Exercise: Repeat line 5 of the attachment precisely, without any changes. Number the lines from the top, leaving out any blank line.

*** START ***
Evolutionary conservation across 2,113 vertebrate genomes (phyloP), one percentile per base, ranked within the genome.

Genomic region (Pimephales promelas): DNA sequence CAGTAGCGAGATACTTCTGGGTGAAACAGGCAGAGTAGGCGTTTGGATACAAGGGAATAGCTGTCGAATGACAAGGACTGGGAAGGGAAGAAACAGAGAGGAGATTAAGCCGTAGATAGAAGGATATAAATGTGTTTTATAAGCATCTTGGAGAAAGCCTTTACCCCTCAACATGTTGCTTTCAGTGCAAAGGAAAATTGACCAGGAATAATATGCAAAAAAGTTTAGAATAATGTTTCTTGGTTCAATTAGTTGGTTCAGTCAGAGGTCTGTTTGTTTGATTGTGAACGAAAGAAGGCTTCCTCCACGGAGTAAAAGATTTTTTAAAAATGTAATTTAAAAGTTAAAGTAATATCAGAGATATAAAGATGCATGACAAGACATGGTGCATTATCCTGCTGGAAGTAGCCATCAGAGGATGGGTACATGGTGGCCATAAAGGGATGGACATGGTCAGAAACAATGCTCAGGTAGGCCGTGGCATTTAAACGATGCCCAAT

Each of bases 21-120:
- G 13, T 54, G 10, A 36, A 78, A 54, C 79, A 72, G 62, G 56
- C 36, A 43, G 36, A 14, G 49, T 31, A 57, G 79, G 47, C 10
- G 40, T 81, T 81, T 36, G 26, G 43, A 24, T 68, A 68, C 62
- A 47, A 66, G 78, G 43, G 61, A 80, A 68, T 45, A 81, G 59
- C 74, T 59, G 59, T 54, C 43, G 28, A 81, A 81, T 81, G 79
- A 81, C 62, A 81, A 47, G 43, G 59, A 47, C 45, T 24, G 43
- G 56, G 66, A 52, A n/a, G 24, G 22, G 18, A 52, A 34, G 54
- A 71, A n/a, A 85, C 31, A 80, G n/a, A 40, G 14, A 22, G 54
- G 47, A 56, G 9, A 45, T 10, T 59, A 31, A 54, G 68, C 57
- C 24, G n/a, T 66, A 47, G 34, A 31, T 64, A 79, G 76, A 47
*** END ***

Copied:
- C 36, A 43, G 36, A 14, G 49, T 31, A 57, G 79, G 47, C 10